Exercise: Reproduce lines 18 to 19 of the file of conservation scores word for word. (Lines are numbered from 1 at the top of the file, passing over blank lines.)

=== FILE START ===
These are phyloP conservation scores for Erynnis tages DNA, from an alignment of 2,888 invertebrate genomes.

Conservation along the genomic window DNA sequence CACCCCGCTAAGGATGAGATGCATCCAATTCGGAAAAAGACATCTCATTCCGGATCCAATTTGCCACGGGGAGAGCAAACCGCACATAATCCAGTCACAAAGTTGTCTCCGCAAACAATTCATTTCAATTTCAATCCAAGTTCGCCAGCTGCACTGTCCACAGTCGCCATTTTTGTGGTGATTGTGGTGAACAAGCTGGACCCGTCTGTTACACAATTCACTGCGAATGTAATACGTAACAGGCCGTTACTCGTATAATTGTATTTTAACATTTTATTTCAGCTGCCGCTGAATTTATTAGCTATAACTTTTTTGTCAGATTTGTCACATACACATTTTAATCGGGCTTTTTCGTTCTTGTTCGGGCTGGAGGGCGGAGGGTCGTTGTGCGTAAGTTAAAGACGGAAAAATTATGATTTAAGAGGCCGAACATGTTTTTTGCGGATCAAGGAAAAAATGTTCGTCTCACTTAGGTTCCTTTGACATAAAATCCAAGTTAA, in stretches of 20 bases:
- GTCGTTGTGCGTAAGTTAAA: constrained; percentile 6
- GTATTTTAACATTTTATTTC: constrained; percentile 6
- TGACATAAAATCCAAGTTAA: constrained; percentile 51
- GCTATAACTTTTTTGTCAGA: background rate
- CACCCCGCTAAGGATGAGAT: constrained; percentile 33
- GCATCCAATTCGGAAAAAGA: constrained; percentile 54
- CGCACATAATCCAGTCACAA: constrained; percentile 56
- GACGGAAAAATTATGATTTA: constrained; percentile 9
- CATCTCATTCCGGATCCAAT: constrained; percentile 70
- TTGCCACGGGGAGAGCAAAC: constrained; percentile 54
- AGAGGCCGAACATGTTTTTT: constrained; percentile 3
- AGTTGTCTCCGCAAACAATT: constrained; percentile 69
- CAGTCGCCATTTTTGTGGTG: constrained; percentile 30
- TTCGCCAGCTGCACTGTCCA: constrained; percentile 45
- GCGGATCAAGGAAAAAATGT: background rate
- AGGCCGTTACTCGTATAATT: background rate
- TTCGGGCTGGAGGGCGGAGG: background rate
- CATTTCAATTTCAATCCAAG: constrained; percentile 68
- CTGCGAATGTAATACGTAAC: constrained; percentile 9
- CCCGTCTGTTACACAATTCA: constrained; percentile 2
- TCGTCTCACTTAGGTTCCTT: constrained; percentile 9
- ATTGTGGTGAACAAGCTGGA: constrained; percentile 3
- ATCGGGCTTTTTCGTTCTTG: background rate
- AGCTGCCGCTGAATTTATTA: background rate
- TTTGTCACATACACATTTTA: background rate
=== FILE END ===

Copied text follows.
- AGGCCGTTACTCGTATAATT: background rate
- TTCGGGCTGGAGGGCGGAGG: background rate